I am not sure at what point the term ‘daughters of Chimamanda’ caught on.
What I am sure of though, is when it caught on, it was like setting fire on dry leaves in Harmattan.
It spread faster than butter on piping hot bread.
But I am not here to discuss your ridiculous (or justified) reasons for hating Chimamanda.
I am here to discuss how Genevieve is the newest ambassador to mainstream feminism in Nigeria.
In the recent past, being called a Feminist has become more of an insult than anything else. And while many have their reasons for loathing the term, I am here to break the exceedingly great news that Genevieve Nnaji, an obvious strong force in Nollywood, is a Feminist not only by mouth.
In a period where B-list Actresses insist they do not want to be associated with the term, citing reasons that not only take us all the way back but makes the conversation seemingly harder to have with young impressionable minds, it is most definitely a water in the desert feeling to have someone of her calibre not only publicly claim her feminist status but also infuse it in her works.
Late 2018, when asked about her favorite woman directed movie, Ms Nnaji had mentioned the American blockbuster, Wonder Woman, quickly adding;
I’m a proud feminist who embraces her femininity. I feel sometimes women are made to feel self-conscious and ashamed of their womanhood. Perhaps like “Wonder Woman,” we may wake up one day to discover that it is our superpower, and then we would be unstoppable.
If you have seen Lionheart, you will understand that not only has she chosen to be a feminist, her works will duly reflect them.
I always say, my favorite Nollywood movie in three years, is Jade Osiberu’s Isoken.
And not only because it tells a love story without feeling the need to complicate simple scenarios, it tells its beautiful love story through what I like to call, ‘fiercely feminist eyes.’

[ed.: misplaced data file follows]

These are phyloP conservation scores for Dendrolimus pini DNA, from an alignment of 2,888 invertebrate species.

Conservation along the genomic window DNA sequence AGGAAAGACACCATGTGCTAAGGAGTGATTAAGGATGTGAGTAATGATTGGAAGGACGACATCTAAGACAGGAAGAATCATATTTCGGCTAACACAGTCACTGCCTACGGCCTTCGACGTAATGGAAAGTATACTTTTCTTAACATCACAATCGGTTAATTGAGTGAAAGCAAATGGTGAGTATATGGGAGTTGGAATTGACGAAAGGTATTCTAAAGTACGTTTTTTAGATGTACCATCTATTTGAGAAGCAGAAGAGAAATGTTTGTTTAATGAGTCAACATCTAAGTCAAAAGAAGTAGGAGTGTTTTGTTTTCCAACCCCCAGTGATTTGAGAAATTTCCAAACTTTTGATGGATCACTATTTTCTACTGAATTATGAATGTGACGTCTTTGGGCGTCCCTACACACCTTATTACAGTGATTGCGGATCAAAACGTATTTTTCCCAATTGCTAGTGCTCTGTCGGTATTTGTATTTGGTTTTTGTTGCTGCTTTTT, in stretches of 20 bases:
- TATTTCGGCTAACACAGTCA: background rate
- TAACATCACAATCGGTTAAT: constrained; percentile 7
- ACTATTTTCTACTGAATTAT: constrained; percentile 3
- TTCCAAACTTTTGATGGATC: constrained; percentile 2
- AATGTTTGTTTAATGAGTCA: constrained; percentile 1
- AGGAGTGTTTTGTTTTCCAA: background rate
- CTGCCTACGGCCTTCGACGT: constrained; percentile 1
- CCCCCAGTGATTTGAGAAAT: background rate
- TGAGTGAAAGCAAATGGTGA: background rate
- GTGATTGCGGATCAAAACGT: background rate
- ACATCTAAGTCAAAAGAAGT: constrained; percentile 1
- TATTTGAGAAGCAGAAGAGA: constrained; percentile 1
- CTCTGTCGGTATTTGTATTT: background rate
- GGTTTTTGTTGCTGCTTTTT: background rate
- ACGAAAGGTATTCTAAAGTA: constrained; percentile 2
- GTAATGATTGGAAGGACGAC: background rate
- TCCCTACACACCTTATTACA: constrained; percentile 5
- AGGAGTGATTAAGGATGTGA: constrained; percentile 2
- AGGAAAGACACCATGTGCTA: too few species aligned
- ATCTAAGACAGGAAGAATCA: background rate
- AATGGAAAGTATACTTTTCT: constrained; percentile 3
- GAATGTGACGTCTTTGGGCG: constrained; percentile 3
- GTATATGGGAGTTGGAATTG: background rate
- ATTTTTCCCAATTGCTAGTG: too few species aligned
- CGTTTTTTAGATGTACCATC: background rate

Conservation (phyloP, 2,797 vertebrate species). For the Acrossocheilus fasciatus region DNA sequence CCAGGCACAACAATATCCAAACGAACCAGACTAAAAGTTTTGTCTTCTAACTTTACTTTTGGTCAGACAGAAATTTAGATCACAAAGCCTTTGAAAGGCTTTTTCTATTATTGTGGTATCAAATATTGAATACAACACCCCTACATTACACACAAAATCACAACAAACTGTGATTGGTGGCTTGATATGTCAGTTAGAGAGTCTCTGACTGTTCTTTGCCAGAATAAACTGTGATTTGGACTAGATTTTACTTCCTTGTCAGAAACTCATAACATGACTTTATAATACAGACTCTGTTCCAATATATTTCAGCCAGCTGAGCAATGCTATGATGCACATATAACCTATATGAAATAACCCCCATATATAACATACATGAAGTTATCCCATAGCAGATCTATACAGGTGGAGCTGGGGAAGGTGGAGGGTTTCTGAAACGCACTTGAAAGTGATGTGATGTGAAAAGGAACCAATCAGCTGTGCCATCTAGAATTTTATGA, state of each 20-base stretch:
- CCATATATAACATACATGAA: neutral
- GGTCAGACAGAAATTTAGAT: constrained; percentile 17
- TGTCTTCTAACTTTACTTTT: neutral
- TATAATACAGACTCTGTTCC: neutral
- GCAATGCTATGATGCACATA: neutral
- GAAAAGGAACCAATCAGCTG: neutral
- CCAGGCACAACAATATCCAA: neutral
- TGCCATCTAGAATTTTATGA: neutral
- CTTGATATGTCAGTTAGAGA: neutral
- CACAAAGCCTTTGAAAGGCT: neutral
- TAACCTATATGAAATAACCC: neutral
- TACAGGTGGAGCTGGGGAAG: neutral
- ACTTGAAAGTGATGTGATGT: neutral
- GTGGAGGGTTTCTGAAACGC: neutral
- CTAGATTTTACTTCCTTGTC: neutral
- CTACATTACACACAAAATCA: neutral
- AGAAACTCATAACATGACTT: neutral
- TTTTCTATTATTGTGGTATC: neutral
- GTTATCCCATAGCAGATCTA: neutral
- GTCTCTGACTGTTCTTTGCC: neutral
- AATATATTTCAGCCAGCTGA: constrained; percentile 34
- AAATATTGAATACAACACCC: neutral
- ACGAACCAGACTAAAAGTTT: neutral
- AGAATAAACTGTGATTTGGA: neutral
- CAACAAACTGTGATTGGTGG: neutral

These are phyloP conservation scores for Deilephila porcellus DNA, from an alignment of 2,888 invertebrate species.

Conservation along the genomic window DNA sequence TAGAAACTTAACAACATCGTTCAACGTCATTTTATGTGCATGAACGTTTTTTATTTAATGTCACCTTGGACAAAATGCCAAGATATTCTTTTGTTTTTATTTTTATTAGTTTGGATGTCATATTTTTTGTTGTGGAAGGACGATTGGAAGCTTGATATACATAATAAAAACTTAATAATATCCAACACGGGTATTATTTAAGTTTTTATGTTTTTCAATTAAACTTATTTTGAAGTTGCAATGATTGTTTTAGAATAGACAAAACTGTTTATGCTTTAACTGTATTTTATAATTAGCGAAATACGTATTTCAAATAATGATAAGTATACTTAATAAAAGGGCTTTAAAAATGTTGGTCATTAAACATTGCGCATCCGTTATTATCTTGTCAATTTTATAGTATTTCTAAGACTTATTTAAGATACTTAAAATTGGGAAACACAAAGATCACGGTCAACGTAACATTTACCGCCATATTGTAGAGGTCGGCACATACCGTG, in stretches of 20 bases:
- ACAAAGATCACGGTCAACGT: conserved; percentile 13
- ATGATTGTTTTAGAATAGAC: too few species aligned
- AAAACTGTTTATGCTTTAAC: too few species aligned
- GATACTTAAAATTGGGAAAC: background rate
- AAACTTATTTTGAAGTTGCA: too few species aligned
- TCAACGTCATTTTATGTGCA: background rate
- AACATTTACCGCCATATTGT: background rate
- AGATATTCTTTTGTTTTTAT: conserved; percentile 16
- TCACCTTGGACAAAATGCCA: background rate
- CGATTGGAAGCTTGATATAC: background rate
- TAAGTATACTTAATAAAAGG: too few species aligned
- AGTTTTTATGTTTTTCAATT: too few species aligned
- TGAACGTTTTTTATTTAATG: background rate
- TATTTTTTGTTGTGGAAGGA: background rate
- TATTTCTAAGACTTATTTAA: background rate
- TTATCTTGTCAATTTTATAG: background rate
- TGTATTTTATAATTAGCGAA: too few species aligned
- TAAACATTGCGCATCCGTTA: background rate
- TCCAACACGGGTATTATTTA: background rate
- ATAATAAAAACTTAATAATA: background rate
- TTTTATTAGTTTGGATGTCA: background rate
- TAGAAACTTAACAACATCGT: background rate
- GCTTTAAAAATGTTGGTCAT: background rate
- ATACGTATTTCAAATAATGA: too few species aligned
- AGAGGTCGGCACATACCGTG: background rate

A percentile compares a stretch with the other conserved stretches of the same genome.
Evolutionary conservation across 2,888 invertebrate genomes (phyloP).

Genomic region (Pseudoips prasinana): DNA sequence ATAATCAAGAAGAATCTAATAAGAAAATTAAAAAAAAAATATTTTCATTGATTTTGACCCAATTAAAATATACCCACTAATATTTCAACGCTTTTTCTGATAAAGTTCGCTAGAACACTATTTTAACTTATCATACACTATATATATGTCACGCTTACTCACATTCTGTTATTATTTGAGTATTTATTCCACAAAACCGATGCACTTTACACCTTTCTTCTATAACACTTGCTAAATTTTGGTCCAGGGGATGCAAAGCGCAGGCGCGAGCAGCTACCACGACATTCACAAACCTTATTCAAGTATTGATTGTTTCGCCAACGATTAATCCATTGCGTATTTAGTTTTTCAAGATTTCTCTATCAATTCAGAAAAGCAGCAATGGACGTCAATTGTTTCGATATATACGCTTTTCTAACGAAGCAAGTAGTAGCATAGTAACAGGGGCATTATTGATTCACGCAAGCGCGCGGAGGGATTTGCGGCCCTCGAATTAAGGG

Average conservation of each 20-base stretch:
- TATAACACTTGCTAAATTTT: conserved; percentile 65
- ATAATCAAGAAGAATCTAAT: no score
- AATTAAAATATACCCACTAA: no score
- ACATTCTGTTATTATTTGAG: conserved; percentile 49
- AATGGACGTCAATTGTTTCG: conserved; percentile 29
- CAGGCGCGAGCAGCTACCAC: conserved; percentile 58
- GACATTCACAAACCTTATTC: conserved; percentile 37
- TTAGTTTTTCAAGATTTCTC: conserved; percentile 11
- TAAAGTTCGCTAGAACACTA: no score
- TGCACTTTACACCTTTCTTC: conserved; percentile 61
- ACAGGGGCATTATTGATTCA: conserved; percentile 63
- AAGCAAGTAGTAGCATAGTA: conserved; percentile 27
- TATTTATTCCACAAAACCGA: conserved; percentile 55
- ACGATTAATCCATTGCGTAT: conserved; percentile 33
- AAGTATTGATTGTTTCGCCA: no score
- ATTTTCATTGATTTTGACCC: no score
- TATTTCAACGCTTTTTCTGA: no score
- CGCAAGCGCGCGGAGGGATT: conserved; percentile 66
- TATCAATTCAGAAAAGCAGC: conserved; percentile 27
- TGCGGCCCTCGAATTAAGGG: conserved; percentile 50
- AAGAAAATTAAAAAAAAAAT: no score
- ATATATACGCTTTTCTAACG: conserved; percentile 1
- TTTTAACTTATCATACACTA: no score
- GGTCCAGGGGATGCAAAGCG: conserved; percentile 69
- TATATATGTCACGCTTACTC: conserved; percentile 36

It is the exact thing Lionheart does – the story of a young, driven woman who races against time to save her father’s ailing business.
A woman, who though is surrounded by strong men, is undaunted by everything thrown in her way and ensures she, grabs the reins of her company, doing everything in her power to bring peace back into an empire her father built.
It is not a brand new story. In fact, I have watched movies like this in the past.
However, the story to learn here, is for years, Chimamanda has said the same things the theme(s) in this movie handled; the strong female who has no fears being vulnerable, the woman who makes her own bread, the woman who is not afraid to be weak, one not afraid to take a chance with love.
One not afraid to lead.
These are some of the things Chimamanda has spoken about before.
Issues that Nigerians need to take seriously so that one day, gender equality in Nigeria will be normalized.
Yet, as many times she has said it, we have found a way to look away, branding her angry while at it.
Maybe now that Genevieve has started on that same path, we would listen?
Baby steps, they say.
Because now that Ms Nnaji has helped produce a movie that will no doubt put a bigger spotlight on Nollywood, does it not say that one day those lessons you missed from Chimamanda would be surely taught by Genny?